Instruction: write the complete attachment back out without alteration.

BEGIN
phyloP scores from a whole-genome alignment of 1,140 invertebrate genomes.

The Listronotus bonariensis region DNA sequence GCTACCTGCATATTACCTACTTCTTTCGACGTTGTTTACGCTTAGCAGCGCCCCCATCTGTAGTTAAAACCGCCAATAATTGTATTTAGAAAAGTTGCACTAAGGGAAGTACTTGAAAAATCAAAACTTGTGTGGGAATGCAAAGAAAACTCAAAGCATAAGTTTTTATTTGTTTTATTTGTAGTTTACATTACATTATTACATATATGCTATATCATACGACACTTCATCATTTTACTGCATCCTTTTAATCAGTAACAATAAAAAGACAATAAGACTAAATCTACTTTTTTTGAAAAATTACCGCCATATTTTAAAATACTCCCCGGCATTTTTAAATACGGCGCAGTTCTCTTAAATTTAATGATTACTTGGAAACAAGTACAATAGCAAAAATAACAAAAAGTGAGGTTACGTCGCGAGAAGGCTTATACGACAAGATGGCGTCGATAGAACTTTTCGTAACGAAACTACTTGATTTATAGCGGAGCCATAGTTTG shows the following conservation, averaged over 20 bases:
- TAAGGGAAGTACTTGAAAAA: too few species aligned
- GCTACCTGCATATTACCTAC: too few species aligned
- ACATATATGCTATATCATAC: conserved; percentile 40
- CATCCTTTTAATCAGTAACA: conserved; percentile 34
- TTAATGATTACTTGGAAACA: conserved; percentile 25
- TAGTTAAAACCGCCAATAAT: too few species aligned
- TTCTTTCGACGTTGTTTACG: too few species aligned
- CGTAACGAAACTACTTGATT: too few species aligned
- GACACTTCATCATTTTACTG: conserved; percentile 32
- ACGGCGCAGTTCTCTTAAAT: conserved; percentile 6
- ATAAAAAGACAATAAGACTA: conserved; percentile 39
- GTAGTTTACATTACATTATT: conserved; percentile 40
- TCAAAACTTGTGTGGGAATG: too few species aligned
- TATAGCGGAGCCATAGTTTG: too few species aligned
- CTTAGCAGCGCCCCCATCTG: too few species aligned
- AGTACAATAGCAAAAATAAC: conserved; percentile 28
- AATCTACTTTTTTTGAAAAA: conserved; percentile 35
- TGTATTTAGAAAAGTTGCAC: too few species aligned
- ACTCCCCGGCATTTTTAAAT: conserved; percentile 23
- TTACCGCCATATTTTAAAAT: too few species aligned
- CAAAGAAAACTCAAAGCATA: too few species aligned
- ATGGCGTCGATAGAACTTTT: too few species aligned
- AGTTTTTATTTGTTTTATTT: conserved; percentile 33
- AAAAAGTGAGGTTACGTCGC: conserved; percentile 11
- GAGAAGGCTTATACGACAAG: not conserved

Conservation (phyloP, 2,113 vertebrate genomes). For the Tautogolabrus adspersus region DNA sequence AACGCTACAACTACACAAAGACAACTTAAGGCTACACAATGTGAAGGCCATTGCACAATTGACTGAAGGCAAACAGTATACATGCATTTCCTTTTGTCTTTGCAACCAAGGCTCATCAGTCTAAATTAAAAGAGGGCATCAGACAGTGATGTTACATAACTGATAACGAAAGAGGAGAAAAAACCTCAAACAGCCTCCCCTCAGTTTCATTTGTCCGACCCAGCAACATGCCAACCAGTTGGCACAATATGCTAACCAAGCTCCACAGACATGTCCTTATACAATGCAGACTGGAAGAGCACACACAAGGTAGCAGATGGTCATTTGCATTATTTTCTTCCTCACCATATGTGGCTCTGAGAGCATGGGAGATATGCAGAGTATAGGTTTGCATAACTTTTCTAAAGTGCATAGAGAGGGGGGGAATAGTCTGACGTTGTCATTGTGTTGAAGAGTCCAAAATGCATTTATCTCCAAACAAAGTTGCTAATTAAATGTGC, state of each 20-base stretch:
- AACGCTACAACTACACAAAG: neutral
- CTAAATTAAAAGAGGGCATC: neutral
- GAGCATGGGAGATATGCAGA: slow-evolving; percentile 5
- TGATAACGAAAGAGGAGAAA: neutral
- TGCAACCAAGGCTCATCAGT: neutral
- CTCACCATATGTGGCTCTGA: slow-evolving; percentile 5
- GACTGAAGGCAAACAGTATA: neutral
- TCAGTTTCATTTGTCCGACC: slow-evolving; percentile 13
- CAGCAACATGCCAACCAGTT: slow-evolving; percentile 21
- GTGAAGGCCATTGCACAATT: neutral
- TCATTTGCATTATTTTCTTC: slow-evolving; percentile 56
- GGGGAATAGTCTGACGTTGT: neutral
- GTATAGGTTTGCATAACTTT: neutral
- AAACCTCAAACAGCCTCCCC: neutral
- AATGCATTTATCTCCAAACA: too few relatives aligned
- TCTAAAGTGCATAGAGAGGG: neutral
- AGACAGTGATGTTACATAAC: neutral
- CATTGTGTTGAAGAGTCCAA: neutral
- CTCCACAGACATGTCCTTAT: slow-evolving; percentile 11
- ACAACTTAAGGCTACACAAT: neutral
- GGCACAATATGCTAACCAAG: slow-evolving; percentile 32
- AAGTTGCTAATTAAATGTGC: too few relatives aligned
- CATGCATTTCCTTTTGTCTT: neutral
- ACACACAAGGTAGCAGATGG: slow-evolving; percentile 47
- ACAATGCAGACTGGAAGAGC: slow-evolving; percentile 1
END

phyloP scores from a whole-genome alignment of 1,140 invertebrate genomes.

The Listronotus bonariensis region DNA sequence GCTACCTGCATATTACCTACTTCTTTCGACGTTGTTTACGCTTAGCAGCGCCCCCATCTGTAGTTAAAACCGCCAATAATTGTATTTAGAAAAGTTGCACTAAGGGAAGTACTTGAAAAATCAAAACTTGTGTGGGAATGCAAAGAAAACTCAAAGCATAAGTTTTTATTTGTTTTATTTGTAGTTTACATTACATTATTACATATATGCTATATCATACGACACTTCATCATTTTACTGCATCCTTTTAATCAGTAACAATAAAAAGACAATAAGACTAAATCTACTTTTTTTGAAAAATTACCGCCATATTTTAAAATACTCCCCGGCATTTTTAAATACGGCGCAGTTCTCTTAAATTTAATGATTACTTGGAAACAAGTACAATAGCAAAAATAACAAAAAGTGAGGTTACGTCGCGAGAAGGCTTATACGACAAGATGGCGTCGATAGAACTTTTCGTAACGAAACTACTTGATTTATAGCGGAGCCATAGTTTG shows the following conservation, averaged over 20 bases:
- TAAGGGAAGTACTTGAAAAA: too few species aligned
- GCTACCTGCATATTACCTAC: too few species aligned
- ACATATATGCTATATCATAC: conserved; percentile 40
- CATCCTTTTAATCAGTAACA: conserved; percentile 34
- TTAATGATTACTTGGAAACA: conserved; percentile 25
- TAGTTAAAACCGCCAATAAT: too few species aligned
- TTCTTTCGACGTTGTTTACG: too few species aligned
- CGTAACGAAACTACTTGATT: too few species aligned
- GACACTTCATCATTTTACTG: conserved; percentile 32
- ACGGCGCAGTTCTCTTAAAT: conserved; percentile 6
- ATAAAAAGACAATAAGACTA: conserved; percentile 39
- GTAGTTTACATTACATTATT: conserved; percentile 40
- TCAAAACTTGTGTGGGAATG: too few species aligned
- TATAGCGGAGCCATAGTTTG: too few species aligned
- CTTAGCAGCGCCCCCATCTG: too few species aligned
- AGTACAATAGCAAAAATAAC: conserved; percentile 28
- AATCTACTTTTTTTGAAAAA: conserved; percentile 35
- TGTATTTAGAAAAGTTGCAC: too few species aligned
- ACTCCCCGGCATTTTTAAAT: conserved; percentile 23
- TTACCGCCATATTTTAAAAT: too few species aligned
- CAAAGAAAACTCAAAGCATA: too few species aligned
- ATGGCGTCGATAGAACTTTT: too few species aligned
- AGTTTTTATTTGTTTTATTT: conserved; percentile 33
- AAAAAGTGAGGTTACGTCGC: conserved; percentile 11
- GAGAAGGCTTATACGACAAG: not conserved

Conservation (phyloP, 2,113 vertebrate genomes). For the Tautogolabrus adspersus region DNA sequence AACGCTACAACTACACAAAGACAACTTAAGGCTACACAATGTGAAGGCCATTGCACAATTGACTGAAGGCAAACAGTATACATGCATTTCCTTTTGTCTTTGCAACCAAGGCTCATCAGTCTAAATTAAAAGAGGGCATCAGACAGTGATGTTACATAACTGATAACGAAAGAGGAGAAAAAACCTCAAACAGCCTCCCCTCAGTTTCATTTGTCCGACCCAGCAACATGCCAACCAGTTGGCACAATATGCTAACCAAGCTCCACAGACATGTCCTTATACAATGCAGACTGGAAGAGCACACACAAGGTAGCAGATGGTCATTTGCATTATTTTCTTCCTCACCATATGTGGCTCTGAGAGCATGGGAGATATGCAGAGTATAGGTTTGCATAACTTTTCTAAAGTGCATAGAGAGGGGGGGAATAGTCTGACGTTGTCATTGTGTTGAAGAGTCCAAAATGCATTTATCTCCAAACAAAGTTGCTAATTAAATGTGC, state of each 20-base stretch:
- AACGCTACAACTACACAAAG: neutral
- CTAAATTAAAAGAGGGCATC: neutral
- GAGCATGGGAGATATGCAGA: slow-evolving; percentile 5
- TGATAACGAAAGAGGAGAAA: neutral
- TGCAACCAAGGCTCATCAGT: neutral
- CTCACCATATGTGGCTCTGA: slow-evolving; percentile 5
- GACTGAAGGCAAACAGTATA: neutral
- TCAGTTTCATTTGTCCGACC: slow-evolving; percentile 13
- CAGCAACATGCCAACCAGTT: slow-evolving; percentile 21
- GTGAAGGCCATTGCACAATT: neutral
- TCATTTGCATTATTTTCTTC: slow-evolving; percentile 56
- GGGGAATAGTCTGACGTTGT: neutral
- GTATAGGTTTGCATAACTTT: neutral
- AAACCTCAAACAGCCTCCCC: neutral
- AATGCATTTATCTCCAAACA: too few relatives aligned
- TCTAAAGTGCATAGAGAGGG: neutral
- AGACAGTGATGTTACATAAC: neutral
- CATTGTGTTGAAGAGTCCAA: neutral
- CTCCACAGACATGTCCTTAT: slow-evolving; percentile 11
- ACAACTTAAGGCTACACAAT: neutral
- GGCACAATATGCTAACCAAG: slow-evolving; percentile 32
- AAGTTGCTAATTAAATGTGC: too few relatives aligned
- CATGCATTTCCTTTTGTCTT: neutral
- ACACACAAGGTAGCAGATGG: slow-evolving; percentile 47
- ACAATGCAGACTGGAAGAGC: slow-evolving; percentile 1